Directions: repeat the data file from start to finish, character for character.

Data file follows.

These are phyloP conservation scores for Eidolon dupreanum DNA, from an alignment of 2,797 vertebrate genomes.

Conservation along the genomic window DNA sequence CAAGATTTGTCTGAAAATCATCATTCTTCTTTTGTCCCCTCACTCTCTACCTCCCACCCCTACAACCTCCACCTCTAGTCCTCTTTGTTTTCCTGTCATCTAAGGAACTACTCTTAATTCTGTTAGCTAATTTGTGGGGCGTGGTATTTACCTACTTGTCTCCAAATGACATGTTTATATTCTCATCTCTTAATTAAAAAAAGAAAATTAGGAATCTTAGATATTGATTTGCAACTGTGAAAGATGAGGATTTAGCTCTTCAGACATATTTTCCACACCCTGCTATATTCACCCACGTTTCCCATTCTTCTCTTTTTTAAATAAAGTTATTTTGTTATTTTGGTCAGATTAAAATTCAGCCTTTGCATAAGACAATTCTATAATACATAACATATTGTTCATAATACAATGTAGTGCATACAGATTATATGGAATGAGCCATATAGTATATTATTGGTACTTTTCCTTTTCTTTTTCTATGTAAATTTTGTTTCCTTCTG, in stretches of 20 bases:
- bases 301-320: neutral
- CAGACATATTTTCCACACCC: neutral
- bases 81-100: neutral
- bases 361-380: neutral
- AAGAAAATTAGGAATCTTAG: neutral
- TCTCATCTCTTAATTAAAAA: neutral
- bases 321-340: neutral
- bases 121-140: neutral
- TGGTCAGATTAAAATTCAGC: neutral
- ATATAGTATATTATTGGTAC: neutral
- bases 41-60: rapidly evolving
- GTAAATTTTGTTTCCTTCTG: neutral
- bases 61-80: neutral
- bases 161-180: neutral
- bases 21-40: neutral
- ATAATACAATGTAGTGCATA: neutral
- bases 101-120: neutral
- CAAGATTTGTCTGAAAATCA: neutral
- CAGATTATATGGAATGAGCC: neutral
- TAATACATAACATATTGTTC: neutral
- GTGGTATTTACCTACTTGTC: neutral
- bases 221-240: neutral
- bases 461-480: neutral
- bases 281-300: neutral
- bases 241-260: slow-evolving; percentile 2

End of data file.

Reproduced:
These are phyloP conservation scores for Eidolon dupreanum DNA, from an alignment of 2,797 vertebrate genomes.

Conservation along the genomic window DNA sequence CAAGATTTGTCTGAAAATCATCATTCTTCTTTTGTCCCCTCACTCTCTACCTCCCACCCCTACAACCTCCACCTCTAGTCCTCTTTGTTTTCCTGTCATCTAAGGAACTACTCTTAATTCTGTTAGCTAATTTGTGGGGCGTGGTATTTACCTACTTGTCTCCAAATGACATGTTTATATTCTCATCTCTTAATTAAAAAAAGAAAATTAGGAATCTTAGATATTGATTTGCAACTGTGAAAGATGAGGATTTAGCTCTTCAGACATATTTTCCACACCCTGCTATATTCACCCACGTTTCCCATTCTTCTCTTTTTTAAATAAAGTTATTTTGTTATTTTGGTCAGATTAAAATTCAGCCTTTGCATAAGACAATTCTATAATACATAACATATTGTTCATAATACAATGTAGTGCATACAGATTATATGGAATGAGCCATATAGTATATTATTGGTACTTTTCCTTTTCTTTTTCTATGTAAATTTTGTTTCCTTCTG, in stretches of 20 bases:
- bases 301-320: neutral
- CAGACATATTTTCCACACCC: neutral
- bases 81-100: neutral
- bases 361-380: neutral
- AAGAAAATTAGGAATCTTAG: neutral
- TCTCATCTCTTAATTAAAAA: neutral
- bases 321-340: neutral
- bases 121-140: neutral
- TGGTCAGATTAAAATTCAGC: neutral
- ATATAGTATATTATTGGTAC: neutral
- bases 41-60: rapidly evolving
- GTAAATTTTGTTTCCTTCTG: neutral
- bases 61-80: neutral
- bases 161-180: neutral
- bases 21-40: neutral
- ATAATACAATGTAGTGCATA: neutral
- bases 101-120: neutral
- CAAGATTTGTCTGAAAATCA: neutral
- CAGATTATATGGAATGAGCC: neutral
- TAATACATAACATATTGTTC: neutral
- GTGGTATTTACCTACTTGTC: neutral
- bases 221-240: neutral
- bases 461-480: neutral
- bases 281-300: neutral
- bases 241-260: slow-evolving; percentile 2